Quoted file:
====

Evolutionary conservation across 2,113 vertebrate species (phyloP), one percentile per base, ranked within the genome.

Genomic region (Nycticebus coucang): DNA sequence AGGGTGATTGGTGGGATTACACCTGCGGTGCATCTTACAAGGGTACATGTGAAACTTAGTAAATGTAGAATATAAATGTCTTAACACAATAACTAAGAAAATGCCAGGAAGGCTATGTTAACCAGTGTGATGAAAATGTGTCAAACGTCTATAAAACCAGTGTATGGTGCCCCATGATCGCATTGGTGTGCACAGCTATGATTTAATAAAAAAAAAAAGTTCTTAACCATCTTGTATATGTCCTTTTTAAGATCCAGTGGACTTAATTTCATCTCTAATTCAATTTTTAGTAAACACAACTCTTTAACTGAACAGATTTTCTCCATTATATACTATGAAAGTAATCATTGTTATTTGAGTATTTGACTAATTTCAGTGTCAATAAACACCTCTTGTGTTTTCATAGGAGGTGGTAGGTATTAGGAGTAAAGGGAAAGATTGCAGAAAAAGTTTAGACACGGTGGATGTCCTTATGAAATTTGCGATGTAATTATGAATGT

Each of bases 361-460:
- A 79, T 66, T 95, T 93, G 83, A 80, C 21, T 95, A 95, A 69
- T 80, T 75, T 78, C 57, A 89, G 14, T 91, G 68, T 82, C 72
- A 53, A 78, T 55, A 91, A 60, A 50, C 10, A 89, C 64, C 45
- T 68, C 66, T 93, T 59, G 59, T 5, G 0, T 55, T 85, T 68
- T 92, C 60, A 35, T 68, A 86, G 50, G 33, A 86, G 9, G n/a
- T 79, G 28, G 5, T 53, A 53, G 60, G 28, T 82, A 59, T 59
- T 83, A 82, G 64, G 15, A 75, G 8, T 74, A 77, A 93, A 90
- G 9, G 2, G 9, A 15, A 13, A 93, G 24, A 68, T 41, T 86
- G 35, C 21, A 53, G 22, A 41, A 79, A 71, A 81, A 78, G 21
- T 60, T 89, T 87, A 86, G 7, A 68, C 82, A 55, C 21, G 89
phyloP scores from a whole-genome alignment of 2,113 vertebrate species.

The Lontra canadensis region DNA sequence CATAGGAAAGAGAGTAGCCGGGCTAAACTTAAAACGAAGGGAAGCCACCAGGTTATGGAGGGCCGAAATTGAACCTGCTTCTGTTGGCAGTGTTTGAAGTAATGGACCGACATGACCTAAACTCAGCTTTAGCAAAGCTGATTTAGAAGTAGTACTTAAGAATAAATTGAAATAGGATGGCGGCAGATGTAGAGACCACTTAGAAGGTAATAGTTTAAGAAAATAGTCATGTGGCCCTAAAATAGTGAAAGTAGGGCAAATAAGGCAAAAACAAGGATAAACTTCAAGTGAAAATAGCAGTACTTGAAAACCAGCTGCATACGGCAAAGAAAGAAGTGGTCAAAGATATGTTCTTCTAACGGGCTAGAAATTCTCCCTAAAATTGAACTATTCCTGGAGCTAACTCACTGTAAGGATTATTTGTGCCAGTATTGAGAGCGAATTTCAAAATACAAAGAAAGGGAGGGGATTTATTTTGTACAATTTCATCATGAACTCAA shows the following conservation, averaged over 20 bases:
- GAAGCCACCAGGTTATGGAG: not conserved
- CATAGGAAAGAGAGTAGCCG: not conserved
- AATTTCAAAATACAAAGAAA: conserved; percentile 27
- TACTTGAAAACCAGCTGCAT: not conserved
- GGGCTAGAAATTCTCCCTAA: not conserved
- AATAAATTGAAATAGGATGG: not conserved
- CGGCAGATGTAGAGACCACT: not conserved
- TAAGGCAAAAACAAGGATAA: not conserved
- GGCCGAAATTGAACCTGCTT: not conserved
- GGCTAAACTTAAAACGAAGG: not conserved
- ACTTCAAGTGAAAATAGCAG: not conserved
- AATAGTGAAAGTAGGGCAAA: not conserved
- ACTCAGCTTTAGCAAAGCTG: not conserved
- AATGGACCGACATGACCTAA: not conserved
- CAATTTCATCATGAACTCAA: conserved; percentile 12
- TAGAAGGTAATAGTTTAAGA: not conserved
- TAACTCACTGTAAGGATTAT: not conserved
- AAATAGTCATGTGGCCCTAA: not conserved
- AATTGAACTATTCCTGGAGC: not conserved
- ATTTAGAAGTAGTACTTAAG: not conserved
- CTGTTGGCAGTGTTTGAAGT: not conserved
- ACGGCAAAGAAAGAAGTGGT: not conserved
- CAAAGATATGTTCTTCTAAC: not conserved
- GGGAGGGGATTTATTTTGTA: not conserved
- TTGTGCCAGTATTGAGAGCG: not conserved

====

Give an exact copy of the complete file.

Evolutionary conservation across 2,113 vertebrate species (phyloP), one percentile per base, ranked within the genome.

Genomic region (Nycticebus coucang): DNA sequence AGGGTGATTGGTGGGATTACACCTGCGGTGCATCTTACAAGGGTACATGTGAAACTTAGTAAATGTAGAATATAAATGTCTTAACACAATAACTAAGAAAATGCCAGGAAGGCTATGTTAACCAGTGTGATGAAAATGTGTCAAACGTCTATAAAACCAGTGTATGGTGCCCCATGATCGCATTGGTGTGCACAGCTATGATTTAATAAAAAAAAAAAGTTCTTAACCATCTTGTATATGTCCTTTTTAAGATCCAGTGGACTTAATTTCATCTCTAATTCAATTTTTAGTAAACACAACTCTTTAACTGAACAGATTTTCTCCATTATATACTATGAAAGTAATCATTGTTATTTGAGTATTTGACTAATTTCAGTGTCAATAAACACCTCTTGTGTTTTCATAGGAGGTGGTAGGTATTAGGAGTAAAGGGAAAGATTGCAGAAAAAGTTTAGACACGGTGGATGTCCTTATGAAATTTGCGATGTAATTATGAATGT

Each of bases 361-460:
- A 79, T 66, T 95, T 93, G 83, A 80, C 21, T 95, A 95, A 69
- T 80, T 75, T 78, C 57, A 89, G 14, T 91, G 68, T 82, C 72
- A 53, A 78, T 55, A 91, A 60, A 50, C 10, A 89, C 64, C 45
- T 68, C 66, T 93, T 59, G 59, T 5, G 0, T 55, T 85, T 68
- T 92, C 60, A 35, T 68, A 86, G 50, G 33, A 86, G 9, G n/a
- T 79, G 28, G 5, T 53, A 53, G 60, G 28, T 82, A 59, T 59
- T 83, A 82, G 64, G 15, A 75, G 8, T 74, A 77, A 93, A 90
- G 9, G 2, G 9, A 15, A 13, A 93, G 24, A 68, T 41, T 86
- G 35, C 21, A 53, G 22, A 41, A 79, A 71, A 81, A 78, G 21
- T 60, T 89, T 87, A 86, G 7, A 68, C 82, A 55, C 21, G 89
phyloP scores from a whole-genome alignment of 2,113 vertebrate species.

The Lontra canadensis region DNA sequence CATAGGAAAGAGAGTAGCCGGGCTAAACTTAAAACGAAGGGAAGCCACCAGGTTATGGAGGGCCGAAATTGAACCTGCTTCTGTTGGCAGTGTTTGAAGTAATGGACCGACATGACCTAAACTCAGCTTTAGCAAAGCTGATTTAGAAGTAGTACTTAAGAATAAATTGAAATAGGATGGCGGCAGATGTAGAGACCACTTAGAAGGTAATAGTTTAAGAAAATAGTCATGTGGCCCTAAAATAGTGAAAGTAGGGCAAATAAGGCAAAAACAAGGATAAACTTCAAGTGAAAATAGCAGTACTTGAAAACCAGCTGCATACGGCAAAGAAAGAAGTGGTCAAAGATATGTTCTTCTAACGGGCTAGAAATTCTCCCTAAAATTGAACTATTCCTGGAGCTAACTCACTGTAAGGATTATTTGTGCCAGTATTGAGAGCGAATTTCAAAATACAAAGAAAGGGAGGGGATTTATTTTGTACAATTTCATCATGAACTCAA shows the following conservation, averaged over 20 bases:
- GAAGCCACCAGGTTATGGAG: not conserved
- CATAGGAAAGAGAGTAGCCG: not conserved
- AATTTCAAAATACAAAGAAA: conserved; percentile 27
- TACTTGAAAACCAGCTGCAT: not conserved
- GGGCTAGAAATTCTCCCTAA: not conserved
- AATAAATTGAAATAGGATGG: not conserved
- CGGCAGATGTAGAGACCACT: not conserved
- TAAGGCAAAAACAAGGATAA: not conserved
- GGCCGAAATTGAACCTGCTT: not conserved
- GGCTAAACTTAAAACGAAGG: not conserved
- ACTTCAAGTGAAAATAGCAG: not conserved
- AATAGTGAAAGTAGGGCAAA: not conserved
- ACTCAGCTTTAGCAAAGCTG: not conserved
- AATGGACCGACATGACCTAA: not conserved
- CAATTTCATCATGAACTCAA: conserved; percentile 12
- TAGAAGGTAATAGTTTAAGA: not conserved
- TAACTCACTGTAAGGATTAT: not conserved
- AAATAGTCATGTGGCCCTAA: not conserved
- AATTGAACTATTCCTGGAGC: not conserved
- ATTTAGAAGTAGTACTTAAG: not conserved
- CTGTTGGCAGTGTTTGAAGT: not conserved
- ACGGCAAAGAAAGAAGTGGT: not conserved
- CAAAGATATGTTCTTCTAAC: not conserved
- GGGAGGGGATTTATTTTGTA: not conserved
- TTGTGCCAGTATTGAGAGCG: not conserved